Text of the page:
Your eleventh-grader is about to receive an early holiday “gift”: PSAT scores get sent home in early to mid-December.

For most kids, these scores (and other standardized test scores, such as the SSAT, ISEE, SAT, ACT, etc) hit hard, whether they’re bad or good! And it’s important to give kids the perspective and support they need to turn their results into personal empowerment, and not discouragement.

Identity (sense of Self, of “Who I Am”) develops throughout childhood and adolescence. It forms as kids exercise their inborn skills, discover their strengths and weaknesses, and compare and contrast themselves with others. Am I a smart person? A capable person? A successful person? I formulate those answers by comparing myself to the people around me.

Standardized test scores are just numbers, but they carry tons of meaning for each child as he considers his own score. They show how he stacks up against all of his peers, across the country!

Does your child seem to not care? Chances are, she cares too much! Disappointing scores evoke cognitive dissonance, that very uncomfortable sinking-stomach feeling we get when confronted with shock or failure.

The natural reaction to cognitive dissonance is to “stonewall” against it, to reject the painful messages or block the messages out. A high-enough dose of dissonance can flood the brain and cause the rational thinking area to temporarily shut down. Your child isn’t purposely ignoring you; her brain is closed against psychic pain.

Even the kids who receive good scores experience shock and face important identity challenges:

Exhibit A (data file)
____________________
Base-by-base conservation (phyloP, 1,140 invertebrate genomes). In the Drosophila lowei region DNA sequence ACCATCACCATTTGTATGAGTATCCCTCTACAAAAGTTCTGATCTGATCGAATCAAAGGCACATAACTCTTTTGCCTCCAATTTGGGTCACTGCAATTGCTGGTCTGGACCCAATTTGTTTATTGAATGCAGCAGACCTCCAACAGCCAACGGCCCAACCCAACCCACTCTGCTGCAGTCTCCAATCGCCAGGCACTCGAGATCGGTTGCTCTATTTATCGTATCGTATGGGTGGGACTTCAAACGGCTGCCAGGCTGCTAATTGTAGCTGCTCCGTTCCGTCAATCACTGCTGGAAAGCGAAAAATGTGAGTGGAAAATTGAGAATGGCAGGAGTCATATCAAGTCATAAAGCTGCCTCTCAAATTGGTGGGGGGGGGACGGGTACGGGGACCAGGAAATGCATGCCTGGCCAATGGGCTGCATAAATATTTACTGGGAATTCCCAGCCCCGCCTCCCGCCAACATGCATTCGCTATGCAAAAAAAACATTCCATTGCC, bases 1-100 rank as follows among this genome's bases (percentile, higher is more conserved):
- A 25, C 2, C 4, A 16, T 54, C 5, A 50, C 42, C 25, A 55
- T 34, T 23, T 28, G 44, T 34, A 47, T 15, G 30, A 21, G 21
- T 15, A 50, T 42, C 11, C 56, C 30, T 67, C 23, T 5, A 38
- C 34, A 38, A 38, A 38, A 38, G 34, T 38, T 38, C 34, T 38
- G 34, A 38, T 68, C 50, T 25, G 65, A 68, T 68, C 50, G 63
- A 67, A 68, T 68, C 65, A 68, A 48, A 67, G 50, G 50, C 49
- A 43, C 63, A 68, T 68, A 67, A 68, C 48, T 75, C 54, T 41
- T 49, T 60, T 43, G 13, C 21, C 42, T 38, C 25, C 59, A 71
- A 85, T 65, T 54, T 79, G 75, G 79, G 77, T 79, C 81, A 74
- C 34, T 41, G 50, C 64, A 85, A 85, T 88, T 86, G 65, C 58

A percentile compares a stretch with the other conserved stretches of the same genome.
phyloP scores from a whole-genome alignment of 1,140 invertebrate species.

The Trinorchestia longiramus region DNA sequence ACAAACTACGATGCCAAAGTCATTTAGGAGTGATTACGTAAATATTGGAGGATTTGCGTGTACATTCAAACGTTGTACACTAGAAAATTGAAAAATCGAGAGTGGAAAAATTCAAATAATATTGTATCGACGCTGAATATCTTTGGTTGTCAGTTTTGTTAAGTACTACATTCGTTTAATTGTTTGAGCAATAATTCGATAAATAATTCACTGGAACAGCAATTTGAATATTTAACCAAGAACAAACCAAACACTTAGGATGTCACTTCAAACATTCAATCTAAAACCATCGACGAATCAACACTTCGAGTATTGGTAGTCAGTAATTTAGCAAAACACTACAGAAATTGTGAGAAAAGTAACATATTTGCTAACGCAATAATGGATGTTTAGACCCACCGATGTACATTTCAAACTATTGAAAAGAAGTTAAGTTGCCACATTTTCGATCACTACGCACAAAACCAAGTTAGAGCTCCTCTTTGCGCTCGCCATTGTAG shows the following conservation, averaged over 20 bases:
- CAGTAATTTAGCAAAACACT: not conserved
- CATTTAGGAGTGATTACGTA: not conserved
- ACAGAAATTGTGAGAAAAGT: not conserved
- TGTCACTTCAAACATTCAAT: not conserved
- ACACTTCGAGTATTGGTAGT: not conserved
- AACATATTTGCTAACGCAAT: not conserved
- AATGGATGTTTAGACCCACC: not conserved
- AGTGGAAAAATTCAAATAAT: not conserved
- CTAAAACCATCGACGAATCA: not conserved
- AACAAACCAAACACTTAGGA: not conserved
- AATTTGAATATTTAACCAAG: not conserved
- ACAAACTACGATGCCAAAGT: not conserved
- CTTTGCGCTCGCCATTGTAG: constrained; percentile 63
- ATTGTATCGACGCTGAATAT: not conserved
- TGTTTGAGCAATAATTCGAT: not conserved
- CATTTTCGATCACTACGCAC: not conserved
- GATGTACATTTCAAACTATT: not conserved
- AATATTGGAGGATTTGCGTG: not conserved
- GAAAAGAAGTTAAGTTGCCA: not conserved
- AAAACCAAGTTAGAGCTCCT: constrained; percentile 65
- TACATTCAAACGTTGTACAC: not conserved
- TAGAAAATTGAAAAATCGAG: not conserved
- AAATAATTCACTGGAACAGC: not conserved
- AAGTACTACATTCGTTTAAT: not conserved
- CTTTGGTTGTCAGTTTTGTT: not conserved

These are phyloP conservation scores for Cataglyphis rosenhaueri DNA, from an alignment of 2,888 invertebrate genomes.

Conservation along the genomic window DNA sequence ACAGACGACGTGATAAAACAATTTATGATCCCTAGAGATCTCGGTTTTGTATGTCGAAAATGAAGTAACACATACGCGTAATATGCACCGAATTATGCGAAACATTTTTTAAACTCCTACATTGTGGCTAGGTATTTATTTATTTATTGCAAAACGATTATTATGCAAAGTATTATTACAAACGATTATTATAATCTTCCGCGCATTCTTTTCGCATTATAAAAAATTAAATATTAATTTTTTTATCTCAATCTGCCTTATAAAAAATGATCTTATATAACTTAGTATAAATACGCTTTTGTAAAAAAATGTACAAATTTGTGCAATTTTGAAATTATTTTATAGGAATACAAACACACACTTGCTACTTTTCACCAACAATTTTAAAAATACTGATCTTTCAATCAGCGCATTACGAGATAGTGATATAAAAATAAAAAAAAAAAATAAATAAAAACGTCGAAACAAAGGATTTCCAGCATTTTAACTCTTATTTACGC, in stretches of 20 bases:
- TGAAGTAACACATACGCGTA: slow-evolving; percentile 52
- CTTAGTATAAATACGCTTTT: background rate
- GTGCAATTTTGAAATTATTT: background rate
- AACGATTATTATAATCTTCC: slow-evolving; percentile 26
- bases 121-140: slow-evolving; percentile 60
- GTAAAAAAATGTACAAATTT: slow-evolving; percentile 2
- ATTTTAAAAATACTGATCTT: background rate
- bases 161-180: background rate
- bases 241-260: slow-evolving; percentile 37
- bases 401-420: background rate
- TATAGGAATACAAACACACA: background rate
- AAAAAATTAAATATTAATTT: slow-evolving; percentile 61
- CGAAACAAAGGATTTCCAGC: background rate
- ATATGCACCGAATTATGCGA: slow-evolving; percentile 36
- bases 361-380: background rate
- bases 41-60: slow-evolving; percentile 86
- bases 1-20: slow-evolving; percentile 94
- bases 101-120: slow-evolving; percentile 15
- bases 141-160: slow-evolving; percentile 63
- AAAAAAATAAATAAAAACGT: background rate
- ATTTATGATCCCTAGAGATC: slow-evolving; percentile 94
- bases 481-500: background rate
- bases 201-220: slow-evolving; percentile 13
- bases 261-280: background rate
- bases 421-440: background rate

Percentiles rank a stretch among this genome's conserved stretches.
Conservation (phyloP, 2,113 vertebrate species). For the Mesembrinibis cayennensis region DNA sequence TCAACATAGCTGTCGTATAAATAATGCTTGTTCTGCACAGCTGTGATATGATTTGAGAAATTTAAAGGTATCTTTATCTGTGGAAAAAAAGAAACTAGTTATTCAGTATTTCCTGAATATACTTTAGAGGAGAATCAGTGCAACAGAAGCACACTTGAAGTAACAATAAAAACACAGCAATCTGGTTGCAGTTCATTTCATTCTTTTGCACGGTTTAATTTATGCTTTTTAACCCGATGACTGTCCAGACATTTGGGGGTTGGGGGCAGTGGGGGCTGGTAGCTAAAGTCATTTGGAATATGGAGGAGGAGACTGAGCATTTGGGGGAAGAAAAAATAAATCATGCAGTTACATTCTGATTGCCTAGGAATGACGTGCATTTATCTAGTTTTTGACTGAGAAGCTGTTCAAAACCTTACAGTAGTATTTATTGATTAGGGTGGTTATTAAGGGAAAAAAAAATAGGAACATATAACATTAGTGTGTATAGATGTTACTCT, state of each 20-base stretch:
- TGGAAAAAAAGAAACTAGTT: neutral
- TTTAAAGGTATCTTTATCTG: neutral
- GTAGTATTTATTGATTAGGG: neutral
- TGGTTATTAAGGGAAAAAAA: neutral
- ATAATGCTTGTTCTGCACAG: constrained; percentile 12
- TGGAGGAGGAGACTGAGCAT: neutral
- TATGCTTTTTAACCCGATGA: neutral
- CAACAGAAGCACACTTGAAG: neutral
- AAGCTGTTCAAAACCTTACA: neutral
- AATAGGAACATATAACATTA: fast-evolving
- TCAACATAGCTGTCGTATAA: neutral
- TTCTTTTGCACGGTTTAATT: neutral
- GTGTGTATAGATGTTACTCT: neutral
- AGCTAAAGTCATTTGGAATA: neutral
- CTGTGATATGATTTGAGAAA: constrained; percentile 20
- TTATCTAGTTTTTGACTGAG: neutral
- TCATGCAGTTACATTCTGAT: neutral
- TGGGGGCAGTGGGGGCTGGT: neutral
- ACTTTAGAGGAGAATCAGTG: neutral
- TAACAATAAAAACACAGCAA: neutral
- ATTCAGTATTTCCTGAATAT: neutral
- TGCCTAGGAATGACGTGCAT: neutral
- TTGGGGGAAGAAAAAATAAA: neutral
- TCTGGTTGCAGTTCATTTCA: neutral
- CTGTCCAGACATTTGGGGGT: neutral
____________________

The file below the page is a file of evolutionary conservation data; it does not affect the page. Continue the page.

• So I really am that “smart”?
  • Yipes! Now the whole world sees what I am supposedly capable of.
  • Is that really true? Am I really smart, or just a fraud?
  • And what a responsibility! Does this mean I have to “live up” to those scores?
  • Am I now stuck with being “a smart person,” for life? Is the bar now always going to be higher for me than for other people?

As a tutor, I do so much more than merely work with students to improve their test scores. I use the test prep experience to help kids process the identity challenges they are facing.

  • I tune in to their feelings and fears.
  • I point out the good news in their scores (yes, there is always some good news, though kids and parents often can’t find it).
  • I use the test preparation process as an exercise in empowerment. By meeting the challenge of the test, conquering hard questions, and making sense of items that used to be confusing, kids build self-esteem: I am capable, I am competent, I am a good learner, my hard work pays off.

I’ve got more to say on this topic, so stay tuned!

photo of the ceiling of the main waiting room, Ellis Island, New York